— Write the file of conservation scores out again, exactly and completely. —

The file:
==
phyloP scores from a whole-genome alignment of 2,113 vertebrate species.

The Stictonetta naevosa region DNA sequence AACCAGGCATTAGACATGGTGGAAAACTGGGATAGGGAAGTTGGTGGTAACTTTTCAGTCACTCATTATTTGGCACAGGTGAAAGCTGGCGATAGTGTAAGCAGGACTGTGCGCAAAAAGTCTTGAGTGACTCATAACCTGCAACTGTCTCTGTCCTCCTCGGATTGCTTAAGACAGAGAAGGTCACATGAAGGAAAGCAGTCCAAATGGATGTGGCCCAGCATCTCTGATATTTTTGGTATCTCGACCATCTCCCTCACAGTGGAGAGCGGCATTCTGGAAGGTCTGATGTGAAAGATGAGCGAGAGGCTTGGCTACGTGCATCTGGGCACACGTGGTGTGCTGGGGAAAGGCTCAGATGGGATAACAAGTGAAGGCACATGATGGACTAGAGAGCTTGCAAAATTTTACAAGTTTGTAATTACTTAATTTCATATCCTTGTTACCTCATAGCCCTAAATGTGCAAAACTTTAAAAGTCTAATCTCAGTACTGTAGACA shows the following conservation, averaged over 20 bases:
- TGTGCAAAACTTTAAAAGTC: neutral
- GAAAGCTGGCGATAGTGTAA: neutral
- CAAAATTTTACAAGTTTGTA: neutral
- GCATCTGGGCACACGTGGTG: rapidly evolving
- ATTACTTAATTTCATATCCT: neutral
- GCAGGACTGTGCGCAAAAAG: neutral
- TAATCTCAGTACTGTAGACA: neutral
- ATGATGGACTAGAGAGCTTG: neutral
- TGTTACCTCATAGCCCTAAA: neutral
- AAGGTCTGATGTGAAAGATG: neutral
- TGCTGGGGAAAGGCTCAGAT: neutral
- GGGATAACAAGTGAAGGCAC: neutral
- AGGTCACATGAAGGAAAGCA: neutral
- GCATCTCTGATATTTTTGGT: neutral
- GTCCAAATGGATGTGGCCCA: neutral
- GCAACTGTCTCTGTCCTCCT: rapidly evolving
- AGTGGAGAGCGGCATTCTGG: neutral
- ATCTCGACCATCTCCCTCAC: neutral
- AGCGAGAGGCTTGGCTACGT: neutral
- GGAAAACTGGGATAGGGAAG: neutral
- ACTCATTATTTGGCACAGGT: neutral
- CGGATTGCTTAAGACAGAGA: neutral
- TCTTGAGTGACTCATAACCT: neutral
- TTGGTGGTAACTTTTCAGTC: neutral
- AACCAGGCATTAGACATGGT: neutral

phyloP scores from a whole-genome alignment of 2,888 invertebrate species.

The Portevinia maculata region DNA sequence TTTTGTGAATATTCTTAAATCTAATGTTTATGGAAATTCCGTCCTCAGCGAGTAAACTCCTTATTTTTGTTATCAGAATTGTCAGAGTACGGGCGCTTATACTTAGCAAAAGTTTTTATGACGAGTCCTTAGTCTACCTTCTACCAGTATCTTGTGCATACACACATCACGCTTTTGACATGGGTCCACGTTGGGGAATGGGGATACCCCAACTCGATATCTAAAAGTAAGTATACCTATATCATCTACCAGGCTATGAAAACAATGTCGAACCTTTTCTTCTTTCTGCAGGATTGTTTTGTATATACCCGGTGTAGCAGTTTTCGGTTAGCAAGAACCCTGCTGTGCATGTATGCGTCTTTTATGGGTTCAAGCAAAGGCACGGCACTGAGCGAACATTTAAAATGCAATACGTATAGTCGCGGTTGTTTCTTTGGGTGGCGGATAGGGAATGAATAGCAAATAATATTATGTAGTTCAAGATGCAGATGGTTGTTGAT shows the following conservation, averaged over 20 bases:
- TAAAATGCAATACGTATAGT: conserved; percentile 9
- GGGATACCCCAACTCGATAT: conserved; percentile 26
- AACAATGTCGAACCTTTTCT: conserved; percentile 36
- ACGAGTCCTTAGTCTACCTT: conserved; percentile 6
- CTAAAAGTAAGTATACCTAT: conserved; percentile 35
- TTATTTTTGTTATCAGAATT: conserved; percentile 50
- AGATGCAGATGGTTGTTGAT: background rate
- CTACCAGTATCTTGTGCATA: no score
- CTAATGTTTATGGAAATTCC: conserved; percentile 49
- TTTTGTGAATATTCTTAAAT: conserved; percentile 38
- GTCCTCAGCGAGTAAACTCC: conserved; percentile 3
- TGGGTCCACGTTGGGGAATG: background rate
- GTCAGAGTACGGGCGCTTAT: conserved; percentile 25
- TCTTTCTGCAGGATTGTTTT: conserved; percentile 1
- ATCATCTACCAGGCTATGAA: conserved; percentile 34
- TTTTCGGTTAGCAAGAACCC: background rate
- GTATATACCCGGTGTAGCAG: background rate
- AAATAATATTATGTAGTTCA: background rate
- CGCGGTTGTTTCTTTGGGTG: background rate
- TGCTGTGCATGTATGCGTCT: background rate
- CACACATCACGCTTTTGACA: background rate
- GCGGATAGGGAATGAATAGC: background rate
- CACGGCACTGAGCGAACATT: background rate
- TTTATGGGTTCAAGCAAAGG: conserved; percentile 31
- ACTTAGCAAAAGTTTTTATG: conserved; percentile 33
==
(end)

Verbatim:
phyloP scores from a whole-genome alignment of 2,113 vertebrate species.

The Stictonetta naevosa region DNA sequence AACCAGGCATTAGACATGGTGGAAAACTGGGATAGGGAAGTTGGTGGTAACTTTTCAGTCACTCATTATTTGGCACAGGTGAAAGCTGGCGATAGTGTAAGCAGGACTGTGCGCAAAAAGTCTTGAGTGACTCATAACCTGCAACTGTCTCTGTCCTCCTCGGATTGCTTAAGACAGAGAAGGTCACATGAAGGAAAGCAGTCCAAATGGATGTGGCCCAGCATCTCTGATATTTTTGGTATCTCGACCATCTCCCTCACAGTGGAGAGCGGCATTCTGGAAGGTCTGATGTGAAAGATGAGCGAGAGGCTTGGCTACGTGCATCTGGGCACACGTGGTGTGCTGGGGAAAGGCTCAGATGGGATAACAAGTGAAGGCACATGATGGACTAGAGAGCTTGCAAAATTTTACAAGTTTGTAATTACTTAATTTCATATCCTTGTTACCTCATAGCCCTAAATGTGCAAAACTTTAAAAGTCTAATCTCAGTACTGTAGACA shows the following conservation, averaged over 20 bases:
- TGTGCAAAACTTTAAAAGTC: neutral
- GAAAGCTGGCGATAGTGTAA: neutral
- CAAAATTTTACAAGTTTGTA: neutral
- GCATCTGGGCACACGTGGTG: rapidly evolving
- ATTACTTAATTTCATATCCT: neutral
- GCAGGACTGTGCGCAAAAAG: neutral
- TAATCTCAGTACTGTAGACA: neutral
- ATGATGGACTAGAGAGCTTG: neutral
- TGTTACCTCATAGCCCTAAA: neutral
- AAGGTCTGATGTGAAAGATG: neutral
- TGCTGGGGAAAGGCTCAGAT: neutral
- GGGATAACAAGTGAAGGCAC: neutral
- AGGTCACATGAAGGAAAGCA: neutral
- GCATCTCTGATATTTTTGGT: neutral
- GTCCAAATGGATGTGGCCCA: neutral
- GCAACTGTCTCTGTCCTCCT: rapidly evolving
- AGTGGAGAGCGGCATTCTGG: neutral
- ATCTCGACCATCTCCCTCAC: neutral
- AGCGAGAGGCTTGGCTACGT: neutral
- GGAAAACTGGGATAGGGAAG: neutral
- ACTCATTATTTGGCACAGGT: neutral
- CGGATTGCTTAAGACAGAGA: neutral
- TCTTGAGTGACTCATAACCT: neutral
- TTGGTGGTAACTTTTCAGTC: neutral
- AACCAGGCATTAGACATGGT: neutral

phyloP scores from a whole-genome alignment of 2,888 invertebrate species.

The Portevinia maculata region DNA sequence TTTTGTGAATATTCTTAAATCTAATGTTTATGGAAATTCCGTCCTCAGCGAGTAAACTCCTTATTTTTGTTATCAGAATTGTCAGAGTACGGGCGCTTATACTTAGCAAAAGTTTTTATGACGAGTCCTTAGTCTACCTTCTACCAGTATCTTGTGCATACACACATCACGCTTTTGACATGGGTCCACGTTGGGGAATGGGGATACCCCAACTCGATATCTAAAAGTAAGTATACCTATATCATCTACCAGGCTATGAAAACAATGTCGAACCTTTTCTTCTTTCTGCAGGATTGTTTTGTATATACCCGGTGTAGCAGTTTTCGGTTAGCAAGAACCCTGCTGTGCATGTATGCGTCTTTTATGGGTTCAAGCAAAGGCACGGCACTGAGCGAACATTTAAAATGCAATACGTATAGTCGCGGTTGTTTCTTTGGGTGGCGGATAGGGAATGAATAGCAAATAATATTATGTAGTTCAAGATGCAGATGGTTGTTGAT shows the following conservation, averaged over 20 bases:
- TAAAATGCAATACGTATAGT: conserved; percentile 9
- GGGATACCCCAACTCGATAT: conserved; percentile 26
- AACAATGTCGAACCTTTTCT: conserved; percentile 36
- ACGAGTCCTTAGTCTACCTT: conserved; percentile 6
- CTAAAAGTAAGTATACCTAT: conserved; percentile 35
- TTATTTTTGTTATCAGAATT: conserved; percentile 50
- AGATGCAGATGGTTGTTGAT: background rate
- CTACCAGTATCTTGTGCATA: no score
- CTAATGTTTATGGAAATTCC: conserved; percentile 49
- TTTTGTGAATATTCTTAAAT: conserved; percentile 38
- GTCCTCAGCGAGTAAACTCC: conserved; percentile 3
- TGGGTCCACGTTGGGGAATG: background rate
- GTCAGAGTACGGGCGCTTAT: conserved; percentile 25
- TCTTTCTGCAGGATTGTTTT: conserved; percentile 1
- ATCATCTACCAGGCTATGAA: conserved; percentile 34
- TTTTCGGTTAGCAAGAACCC: background rate
- GTATATACCCGGTGTAGCAG: background rate
- AAATAATATTATGTAGTTCA: background rate
- CGCGGTTGTTTCTTTGGGTG: background rate
- TGCTGTGCATGTATGCGTCT: background rate
- CACACATCACGCTTTTGACA: background rate
- GCGGATAGGGAATGAATAGC: background rate
- CACGGCACTGAGCGAACATT: background rate
- TTTATGGGTTCAAGCAAAGG: conserved; percentile 31
- ACTTAGCAAAAGTTTTTATG: conserved; percentile 33